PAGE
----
Since the 70's, there has been a populous of immigrants to North America,
from countries where Salsa dancing was popular - Cuba, Puerto Rico, Colombia -
dancing Salsa in the Latin Nightclubs they frequented to get their weekly taste of home.
Their salsa dancing was quite different from what we see in nightclubs today.
With Salsa's growing popularity, more and more non-Latin people began dancing it and teachers from North America ballroom studios began to tap into its popularity. They taught it by integrating steps from the "Ballroom" version of Mambo dance (not the Cuban dance version) - the version that the Arthur Murray dance school franchise had made popular in the 50's. In New York, where the Arthur Murray dance franchise started, the words Salsa and Mambo today are used interchangeably. This mambo style salsa became significantly popular outside of Latin America.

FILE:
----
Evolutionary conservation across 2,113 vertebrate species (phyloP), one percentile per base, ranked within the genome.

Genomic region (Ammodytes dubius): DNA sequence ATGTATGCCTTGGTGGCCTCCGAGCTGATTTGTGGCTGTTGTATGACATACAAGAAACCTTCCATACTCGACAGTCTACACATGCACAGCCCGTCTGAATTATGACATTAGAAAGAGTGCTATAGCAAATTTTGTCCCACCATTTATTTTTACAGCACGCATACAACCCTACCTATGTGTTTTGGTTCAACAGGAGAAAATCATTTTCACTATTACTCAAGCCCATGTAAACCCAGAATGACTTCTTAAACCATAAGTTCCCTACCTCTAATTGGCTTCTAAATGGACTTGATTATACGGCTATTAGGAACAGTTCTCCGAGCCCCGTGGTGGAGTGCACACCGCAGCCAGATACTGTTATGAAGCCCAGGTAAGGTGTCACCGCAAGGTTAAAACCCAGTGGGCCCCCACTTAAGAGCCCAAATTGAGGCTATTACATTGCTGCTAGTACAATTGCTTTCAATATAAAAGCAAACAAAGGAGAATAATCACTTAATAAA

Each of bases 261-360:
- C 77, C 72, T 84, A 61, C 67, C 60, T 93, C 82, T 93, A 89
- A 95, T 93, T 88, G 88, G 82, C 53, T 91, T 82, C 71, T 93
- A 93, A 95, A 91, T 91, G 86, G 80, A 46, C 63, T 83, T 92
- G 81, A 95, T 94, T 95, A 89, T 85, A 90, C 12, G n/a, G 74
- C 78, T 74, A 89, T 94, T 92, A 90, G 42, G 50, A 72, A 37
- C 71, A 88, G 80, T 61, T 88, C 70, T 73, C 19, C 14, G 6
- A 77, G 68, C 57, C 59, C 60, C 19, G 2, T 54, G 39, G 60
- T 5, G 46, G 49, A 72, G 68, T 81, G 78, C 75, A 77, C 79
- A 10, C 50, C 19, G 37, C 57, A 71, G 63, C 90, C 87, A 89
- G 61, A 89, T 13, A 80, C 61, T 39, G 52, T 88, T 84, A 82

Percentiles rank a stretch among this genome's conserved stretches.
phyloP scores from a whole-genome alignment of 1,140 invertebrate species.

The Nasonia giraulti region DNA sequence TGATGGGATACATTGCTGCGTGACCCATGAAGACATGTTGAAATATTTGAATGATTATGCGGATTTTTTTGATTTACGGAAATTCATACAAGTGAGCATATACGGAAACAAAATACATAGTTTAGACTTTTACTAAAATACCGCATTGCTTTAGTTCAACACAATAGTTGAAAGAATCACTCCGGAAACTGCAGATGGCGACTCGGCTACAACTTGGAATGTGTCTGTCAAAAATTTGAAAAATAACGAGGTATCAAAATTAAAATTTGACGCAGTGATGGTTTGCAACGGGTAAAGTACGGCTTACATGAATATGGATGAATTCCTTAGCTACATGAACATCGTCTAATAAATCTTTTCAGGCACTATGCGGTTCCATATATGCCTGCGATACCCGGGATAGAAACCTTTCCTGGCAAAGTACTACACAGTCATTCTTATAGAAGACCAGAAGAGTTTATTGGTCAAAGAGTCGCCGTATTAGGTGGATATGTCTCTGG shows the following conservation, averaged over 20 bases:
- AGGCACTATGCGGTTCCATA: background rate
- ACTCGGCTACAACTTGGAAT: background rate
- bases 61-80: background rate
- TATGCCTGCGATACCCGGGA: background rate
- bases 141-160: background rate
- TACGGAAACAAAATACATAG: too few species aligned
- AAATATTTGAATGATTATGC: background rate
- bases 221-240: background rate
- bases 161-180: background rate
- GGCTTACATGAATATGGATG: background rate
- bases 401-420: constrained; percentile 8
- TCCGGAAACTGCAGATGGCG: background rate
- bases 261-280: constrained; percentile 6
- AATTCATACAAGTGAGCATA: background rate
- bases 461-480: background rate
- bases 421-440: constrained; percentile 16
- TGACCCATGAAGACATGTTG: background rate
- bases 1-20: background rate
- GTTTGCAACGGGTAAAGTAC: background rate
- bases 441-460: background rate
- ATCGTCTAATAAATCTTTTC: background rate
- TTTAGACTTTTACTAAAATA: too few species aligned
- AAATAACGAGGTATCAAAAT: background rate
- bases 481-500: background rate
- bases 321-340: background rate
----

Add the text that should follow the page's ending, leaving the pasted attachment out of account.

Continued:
In recent years Salsa's popularity has increased to world-wide proportions. It is being danced all over Europe, Asia, North America and now even the Latin American countries that have not traditionally danced Salsa such as Argentina and Mexico, have thriving Salsa scenes.